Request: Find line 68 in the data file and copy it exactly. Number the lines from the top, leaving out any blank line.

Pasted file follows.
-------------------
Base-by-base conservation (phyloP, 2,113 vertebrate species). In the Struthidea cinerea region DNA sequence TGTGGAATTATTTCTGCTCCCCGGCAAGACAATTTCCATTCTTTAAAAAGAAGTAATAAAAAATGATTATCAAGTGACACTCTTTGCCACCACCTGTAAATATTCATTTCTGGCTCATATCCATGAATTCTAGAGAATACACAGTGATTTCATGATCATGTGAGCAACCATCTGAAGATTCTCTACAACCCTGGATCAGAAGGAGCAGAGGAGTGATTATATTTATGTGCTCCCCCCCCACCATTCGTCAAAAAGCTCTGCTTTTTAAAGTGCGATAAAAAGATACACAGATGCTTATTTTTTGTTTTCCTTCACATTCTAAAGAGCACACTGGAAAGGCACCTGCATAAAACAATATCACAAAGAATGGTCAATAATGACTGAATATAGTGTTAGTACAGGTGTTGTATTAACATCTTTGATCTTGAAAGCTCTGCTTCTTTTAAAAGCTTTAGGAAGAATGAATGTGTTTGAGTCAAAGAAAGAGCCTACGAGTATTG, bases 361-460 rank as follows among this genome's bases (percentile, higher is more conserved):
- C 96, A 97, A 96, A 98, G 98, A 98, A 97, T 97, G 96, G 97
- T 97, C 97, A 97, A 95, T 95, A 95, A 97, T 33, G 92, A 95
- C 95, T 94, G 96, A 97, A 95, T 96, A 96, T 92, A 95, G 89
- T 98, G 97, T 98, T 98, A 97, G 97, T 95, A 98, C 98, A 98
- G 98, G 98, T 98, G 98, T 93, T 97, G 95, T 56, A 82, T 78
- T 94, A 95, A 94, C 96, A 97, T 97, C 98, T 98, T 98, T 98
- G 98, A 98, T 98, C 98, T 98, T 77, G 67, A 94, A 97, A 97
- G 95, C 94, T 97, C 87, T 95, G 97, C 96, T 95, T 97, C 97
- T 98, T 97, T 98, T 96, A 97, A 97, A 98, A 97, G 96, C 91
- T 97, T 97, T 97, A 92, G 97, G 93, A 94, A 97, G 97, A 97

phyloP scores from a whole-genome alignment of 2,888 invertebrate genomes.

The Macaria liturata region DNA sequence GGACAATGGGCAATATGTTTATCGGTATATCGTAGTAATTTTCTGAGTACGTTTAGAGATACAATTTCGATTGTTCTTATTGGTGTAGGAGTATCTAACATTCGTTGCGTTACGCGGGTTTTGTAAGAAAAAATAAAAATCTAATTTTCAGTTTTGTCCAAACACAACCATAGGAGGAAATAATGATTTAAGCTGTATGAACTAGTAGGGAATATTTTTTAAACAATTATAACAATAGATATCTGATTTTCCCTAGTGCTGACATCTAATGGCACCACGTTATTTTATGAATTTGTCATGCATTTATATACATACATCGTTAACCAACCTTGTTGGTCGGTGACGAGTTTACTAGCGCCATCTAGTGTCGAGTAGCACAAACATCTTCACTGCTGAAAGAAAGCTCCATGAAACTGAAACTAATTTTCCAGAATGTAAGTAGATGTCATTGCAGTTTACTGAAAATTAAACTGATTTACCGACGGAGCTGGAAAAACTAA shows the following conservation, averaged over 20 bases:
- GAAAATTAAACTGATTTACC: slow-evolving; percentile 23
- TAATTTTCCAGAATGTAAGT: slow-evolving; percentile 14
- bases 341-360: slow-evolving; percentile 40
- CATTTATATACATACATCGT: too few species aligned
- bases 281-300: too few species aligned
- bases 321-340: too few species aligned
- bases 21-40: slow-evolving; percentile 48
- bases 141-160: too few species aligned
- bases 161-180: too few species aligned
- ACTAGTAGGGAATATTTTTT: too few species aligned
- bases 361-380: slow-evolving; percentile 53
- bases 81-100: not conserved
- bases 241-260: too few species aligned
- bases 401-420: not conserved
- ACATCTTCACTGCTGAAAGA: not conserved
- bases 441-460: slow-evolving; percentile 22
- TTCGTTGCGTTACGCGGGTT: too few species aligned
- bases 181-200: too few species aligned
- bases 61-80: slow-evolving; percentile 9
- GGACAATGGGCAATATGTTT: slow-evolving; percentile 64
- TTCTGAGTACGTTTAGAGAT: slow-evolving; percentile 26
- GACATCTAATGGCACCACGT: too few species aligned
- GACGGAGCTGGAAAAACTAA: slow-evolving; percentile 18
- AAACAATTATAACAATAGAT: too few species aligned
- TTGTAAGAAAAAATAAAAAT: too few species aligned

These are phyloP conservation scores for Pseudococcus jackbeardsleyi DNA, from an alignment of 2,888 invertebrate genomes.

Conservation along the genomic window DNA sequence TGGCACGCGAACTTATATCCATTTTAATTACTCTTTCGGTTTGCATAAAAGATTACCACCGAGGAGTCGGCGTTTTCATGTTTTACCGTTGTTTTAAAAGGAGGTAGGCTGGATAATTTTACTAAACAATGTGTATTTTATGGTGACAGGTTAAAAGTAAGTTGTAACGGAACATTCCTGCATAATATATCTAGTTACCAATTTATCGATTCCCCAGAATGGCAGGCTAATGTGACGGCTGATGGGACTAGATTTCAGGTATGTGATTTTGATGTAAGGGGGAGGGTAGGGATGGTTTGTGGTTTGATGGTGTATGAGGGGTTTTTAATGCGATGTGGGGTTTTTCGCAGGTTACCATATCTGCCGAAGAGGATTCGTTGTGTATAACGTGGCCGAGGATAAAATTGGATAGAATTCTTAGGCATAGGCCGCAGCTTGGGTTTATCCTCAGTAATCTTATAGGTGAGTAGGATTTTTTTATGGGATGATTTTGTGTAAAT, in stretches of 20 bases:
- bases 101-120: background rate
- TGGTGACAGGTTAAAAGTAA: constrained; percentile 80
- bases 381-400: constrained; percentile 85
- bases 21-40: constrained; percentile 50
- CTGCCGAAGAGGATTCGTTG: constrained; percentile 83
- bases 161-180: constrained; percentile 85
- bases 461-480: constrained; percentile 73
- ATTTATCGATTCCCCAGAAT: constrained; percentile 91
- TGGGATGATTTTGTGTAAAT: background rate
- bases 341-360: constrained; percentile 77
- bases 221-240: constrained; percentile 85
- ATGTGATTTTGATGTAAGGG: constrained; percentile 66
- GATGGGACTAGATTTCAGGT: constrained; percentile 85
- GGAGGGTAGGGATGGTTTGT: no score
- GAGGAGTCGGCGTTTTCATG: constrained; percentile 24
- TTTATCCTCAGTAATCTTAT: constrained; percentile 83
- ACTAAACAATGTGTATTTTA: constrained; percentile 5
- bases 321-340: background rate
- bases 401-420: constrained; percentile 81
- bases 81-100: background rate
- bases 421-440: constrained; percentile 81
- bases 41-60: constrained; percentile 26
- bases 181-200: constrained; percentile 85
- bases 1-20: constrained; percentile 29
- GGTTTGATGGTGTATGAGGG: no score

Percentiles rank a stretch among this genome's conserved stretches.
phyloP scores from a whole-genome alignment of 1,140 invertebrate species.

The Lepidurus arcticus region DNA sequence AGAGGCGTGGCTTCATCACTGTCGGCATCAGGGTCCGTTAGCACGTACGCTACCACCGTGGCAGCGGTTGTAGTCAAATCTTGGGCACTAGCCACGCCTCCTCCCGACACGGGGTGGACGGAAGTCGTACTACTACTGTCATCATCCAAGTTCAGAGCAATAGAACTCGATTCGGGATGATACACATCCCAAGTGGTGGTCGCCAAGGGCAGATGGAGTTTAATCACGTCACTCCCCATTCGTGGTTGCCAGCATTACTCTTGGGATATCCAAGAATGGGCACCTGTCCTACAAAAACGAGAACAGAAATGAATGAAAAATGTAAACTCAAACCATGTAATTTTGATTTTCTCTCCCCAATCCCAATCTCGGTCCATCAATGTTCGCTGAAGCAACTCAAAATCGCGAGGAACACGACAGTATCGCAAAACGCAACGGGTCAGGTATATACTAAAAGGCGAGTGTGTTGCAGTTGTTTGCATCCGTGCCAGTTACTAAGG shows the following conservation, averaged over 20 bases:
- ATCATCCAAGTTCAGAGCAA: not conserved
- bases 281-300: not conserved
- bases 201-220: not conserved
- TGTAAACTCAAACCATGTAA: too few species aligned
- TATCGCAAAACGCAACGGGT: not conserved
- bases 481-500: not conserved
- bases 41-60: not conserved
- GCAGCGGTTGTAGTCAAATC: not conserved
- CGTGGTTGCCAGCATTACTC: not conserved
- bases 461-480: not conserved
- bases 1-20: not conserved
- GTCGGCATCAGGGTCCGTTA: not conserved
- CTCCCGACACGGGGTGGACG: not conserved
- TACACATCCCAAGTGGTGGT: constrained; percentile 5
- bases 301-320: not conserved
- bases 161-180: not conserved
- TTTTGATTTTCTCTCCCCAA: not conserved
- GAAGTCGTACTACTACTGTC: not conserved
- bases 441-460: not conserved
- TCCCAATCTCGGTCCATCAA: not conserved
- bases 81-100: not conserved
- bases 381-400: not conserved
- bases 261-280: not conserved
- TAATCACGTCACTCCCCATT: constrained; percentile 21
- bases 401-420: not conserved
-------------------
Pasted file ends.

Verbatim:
The Lepidurus arcticus region DNA sequence AGAGGCGTGGCTTCATCACTGTCGGCATCAGGGTCCGTTAGCACGTACGCTACCACCGTGGCAGCGGTTGTAGTCAAATCTTGGGCACTAGCCACGCCTCCTCCCGACACGGGGTGGACGGAAGTCGTACTACTACTGTCATCATCCAAGTTCAGAGCAATAGAACTCGATTCGGGATGATACACATCCCAAGTGGTGGTCGCCAAGGGCAGATGGAGTTTAATCACGTCACTCCCCATTCGTGGTTGCCAGCATTACTCTTGGGATATCCAAGAATGGGCACCTGTCCTACAAAAACGAGAACAGAAATGAATGAAAAATGTAAACTCAAACCATGTAATTTTGATTTTCTCTCCCCAATCCCAATCTCGGTCCATCAATGTTCGCTGAAGCAACTCAAAATCGCGAGGAACACGACAGTATCGCAAAACGCAACGGGTCAGGTATATACTAAAAGGCGAGTGTGTTGCAGTTGTTTGCATCCGTGCCAGTTACTAAGG shows the following conservation, averaged over 20 bases: